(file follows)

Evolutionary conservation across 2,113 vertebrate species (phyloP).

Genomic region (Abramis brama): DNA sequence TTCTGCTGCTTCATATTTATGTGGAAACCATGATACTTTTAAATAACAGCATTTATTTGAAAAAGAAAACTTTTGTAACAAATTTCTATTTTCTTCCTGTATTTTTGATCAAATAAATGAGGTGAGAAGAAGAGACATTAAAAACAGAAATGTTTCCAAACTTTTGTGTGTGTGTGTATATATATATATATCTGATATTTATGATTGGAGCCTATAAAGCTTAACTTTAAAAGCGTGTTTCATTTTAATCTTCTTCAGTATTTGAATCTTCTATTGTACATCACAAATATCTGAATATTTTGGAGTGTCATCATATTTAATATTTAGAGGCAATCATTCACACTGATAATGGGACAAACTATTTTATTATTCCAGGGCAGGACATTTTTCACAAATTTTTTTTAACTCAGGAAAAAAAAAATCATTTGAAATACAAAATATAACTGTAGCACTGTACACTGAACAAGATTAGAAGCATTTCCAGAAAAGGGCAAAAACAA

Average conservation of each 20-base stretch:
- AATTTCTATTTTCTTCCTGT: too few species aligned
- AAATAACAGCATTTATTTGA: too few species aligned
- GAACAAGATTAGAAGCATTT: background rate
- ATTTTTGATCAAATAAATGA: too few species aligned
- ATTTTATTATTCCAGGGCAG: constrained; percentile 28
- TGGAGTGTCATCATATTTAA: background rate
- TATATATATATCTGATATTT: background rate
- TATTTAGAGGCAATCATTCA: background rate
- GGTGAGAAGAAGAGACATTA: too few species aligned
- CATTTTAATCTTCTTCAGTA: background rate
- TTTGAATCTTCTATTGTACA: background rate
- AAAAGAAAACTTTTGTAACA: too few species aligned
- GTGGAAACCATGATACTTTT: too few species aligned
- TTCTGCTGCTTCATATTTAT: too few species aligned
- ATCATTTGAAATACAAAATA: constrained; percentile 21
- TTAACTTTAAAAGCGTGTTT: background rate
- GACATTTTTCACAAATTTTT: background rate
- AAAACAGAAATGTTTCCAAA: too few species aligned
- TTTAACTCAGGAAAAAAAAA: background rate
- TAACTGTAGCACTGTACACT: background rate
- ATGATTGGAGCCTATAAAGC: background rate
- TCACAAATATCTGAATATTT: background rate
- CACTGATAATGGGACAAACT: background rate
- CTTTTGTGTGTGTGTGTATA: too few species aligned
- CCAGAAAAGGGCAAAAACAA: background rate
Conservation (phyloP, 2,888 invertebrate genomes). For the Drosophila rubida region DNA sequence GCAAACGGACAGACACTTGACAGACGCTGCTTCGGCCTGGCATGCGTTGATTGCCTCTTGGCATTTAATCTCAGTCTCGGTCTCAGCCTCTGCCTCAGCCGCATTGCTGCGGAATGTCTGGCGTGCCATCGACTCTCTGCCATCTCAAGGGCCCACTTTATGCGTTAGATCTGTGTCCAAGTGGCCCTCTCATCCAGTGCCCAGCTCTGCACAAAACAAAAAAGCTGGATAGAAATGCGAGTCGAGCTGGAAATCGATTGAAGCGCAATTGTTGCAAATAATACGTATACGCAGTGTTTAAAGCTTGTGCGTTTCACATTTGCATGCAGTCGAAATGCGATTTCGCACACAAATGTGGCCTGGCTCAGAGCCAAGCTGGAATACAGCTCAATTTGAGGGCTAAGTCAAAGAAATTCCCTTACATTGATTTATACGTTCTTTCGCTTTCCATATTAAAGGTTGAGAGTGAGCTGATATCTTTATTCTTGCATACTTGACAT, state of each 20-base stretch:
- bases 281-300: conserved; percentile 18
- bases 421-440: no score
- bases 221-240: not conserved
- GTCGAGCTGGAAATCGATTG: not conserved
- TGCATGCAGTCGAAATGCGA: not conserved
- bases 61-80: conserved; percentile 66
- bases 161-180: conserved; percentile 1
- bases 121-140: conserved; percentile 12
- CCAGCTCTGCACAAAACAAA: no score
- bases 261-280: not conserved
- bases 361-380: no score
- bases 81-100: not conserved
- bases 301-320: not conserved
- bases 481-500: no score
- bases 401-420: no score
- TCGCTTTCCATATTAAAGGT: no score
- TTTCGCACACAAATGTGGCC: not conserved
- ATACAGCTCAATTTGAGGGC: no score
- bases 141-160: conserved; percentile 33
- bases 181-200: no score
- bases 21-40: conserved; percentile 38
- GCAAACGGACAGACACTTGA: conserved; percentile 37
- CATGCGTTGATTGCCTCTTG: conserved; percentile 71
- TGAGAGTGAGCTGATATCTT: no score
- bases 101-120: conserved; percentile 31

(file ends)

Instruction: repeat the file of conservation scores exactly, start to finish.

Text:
Evolutionary conservation across 2,113 vertebrate species (phyloP).

Genomic region (Abramis brama): DNA sequence TTCTGCTGCTTCATATTTATGTGGAAACCATGATACTTTTAAATAACAGCATTTATTTGAAAAAGAAAACTTTTGTAACAAATTTCTATTTTCTTCCTGTATTTTTGATCAAATAAATGAGGTGAGAAGAAGAGACATTAAAAACAGAAATGTTTCCAAACTTTTGTGTGTGTGTGTATATATATATATATCTGATATTTATGATTGGAGCCTATAAAGCTTAACTTTAAAAGCGTGTTTCATTTTAATCTTCTTCAGTATTTGAATCTTCTATTGTACATCACAAATATCTGAATATTTTGGAGTGTCATCATATTTAATATTTAGAGGCAATCATTCACACTGATAATGGGACAAACTATTTTATTATTCCAGGGCAGGACATTTTTCACAAATTTTTTTTAACTCAGGAAAAAAAAAATCATTTGAAATACAAAATATAACTGTAGCACTGTACACTGAACAAGATTAGAAGCATTTCCAGAAAAGGGCAAAAACAA

Average conservation of each 20-base stretch:
- AATTTCTATTTTCTTCCTGT: too few species aligned
- AAATAACAGCATTTATTTGA: too few species aligned
- GAACAAGATTAGAAGCATTT: background rate
- ATTTTTGATCAAATAAATGA: too few species aligned
- ATTTTATTATTCCAGGGCAG: constrained; percentile 28
- TGGAGTGTCATCATATTTAA: background rate
- TATATATATATCTGATATTT: background rate
- TATTTAGAGGCAATCATTCA: background rate
- GGTGAGAAGAAGAGACATTA: too few species aligned
- CATTTTAATCTTCTTCAGTA: background rate
- TTTGAATCTTCTATTGTACA: background rate
- AAAAGAAAACTTTTGTAACA: too few species aligned
- GTGGAAACCATGATACTTTT: too few species aligned
- TTCTGCTGCTTCATATTTAT: too few species aligned
- ATCATTTGAAATACAAAATA: constrained; percentile 21
- TTAACTTTAAAAGCGTGTTT: background rate
- GACATTTTTCACAAATTTTT: background rate
- AAAACAGAAATGTTTCCAAA: too few species aligned
- TTTAACTCAGGAAAAAAAAA: background rate
- TAACTGTAGCACTGTACACT: background rate
- ATGATTGGAGCCTATAAAGC: background rate
- TCACAAATATCTGAATATTT: background rate
- CACTGATAATGGGACAAACT: background rate
- CTTTTGTGTGTGTGTGTATA: too few species aligned
- CCAGAAAAGGGCAAAAACAA: background rate
Conservation (phyloP, 2,888 invertebrate genomes). For the Drosophila rubida region DNA sequence GCAAACGGACAGACACTTGACAGACGCTGCTTCGGCCTGGCATGCGTTGATTGCCTCTTGGCATTTAATCTCAGTCTCGGTCTCAGCCTCTGCCTCAGCCGCATTGCTGCGGAATGTCTGGCGTGCCATCGACTCTCTGCCATCTCAAGGGCCCACTTTATGCGTTAGATCTGTGTCCAAGTGGCCCTCTCATCCAGTGCCCAGCTCTGCACAAAACAAAAAAGCTGGATAGAAATGCGAGTCGAGCTGGAAATCGATTGAAGCGCAATTGTTGCAAATAATACGTATACGCAGTGTTTAAAGCTTGTGCGTTTCACATTTGCATGCAGTCGAAATGCGATTTCGCACACAAATGTGGCCTGGCTCAGAGCCAAGCTGGAATACAGCTCAATTTGAGGGCTAAGTCAAAGAAATTCCCTTACATTGATTTATACGTTCTTTCGCTTTCCATATTAAAGGTTGAGAGTGAGCTGATATCTTTATTCTTGCATACTTGACAT, state of each 20-base stretch:
- bases 281-300: conserved; percentile 18
- bases 421-440: no score
- bases 221-240: not conserved
- GTCGAGCTGGAAATCGATTG: not conserved
- TGCATGCAGTCGAAATGCGA: not conserved
- bases 61-80: conserved; percentile 66
- bases 161-180: conserved; percentile 1
- bases 121-140: conserved; percentile 12
- CCAGCTCTGCACAAAACAAA: no score
- bases 261-280: not conserved
- bases 361-380: no score
- bases 81-100: not conserved
- bases 301-320: not conserved
- bases 481-500: no score
- bases 401-420: no score
- TCGCTTTCCATATTAAAGGT: no score
- TTTCGCACACAAATGTGGCC: not conserved
- ATACAGCTCAATTTGAGGGC: no score
- bases 141-160: conserved; percentile 33
- bases 181-200: no score
- bases 21-40: conserved; percentile 38
- GCAAACGGACAGACACTTGA: conserved; percentile 37
- CATGCGTTGATTGCCTCTTG: conserved; percentile 71
- TGAGAGTGAGCTGATATCTT: no score
- bases 101-120: conserved; percentile 31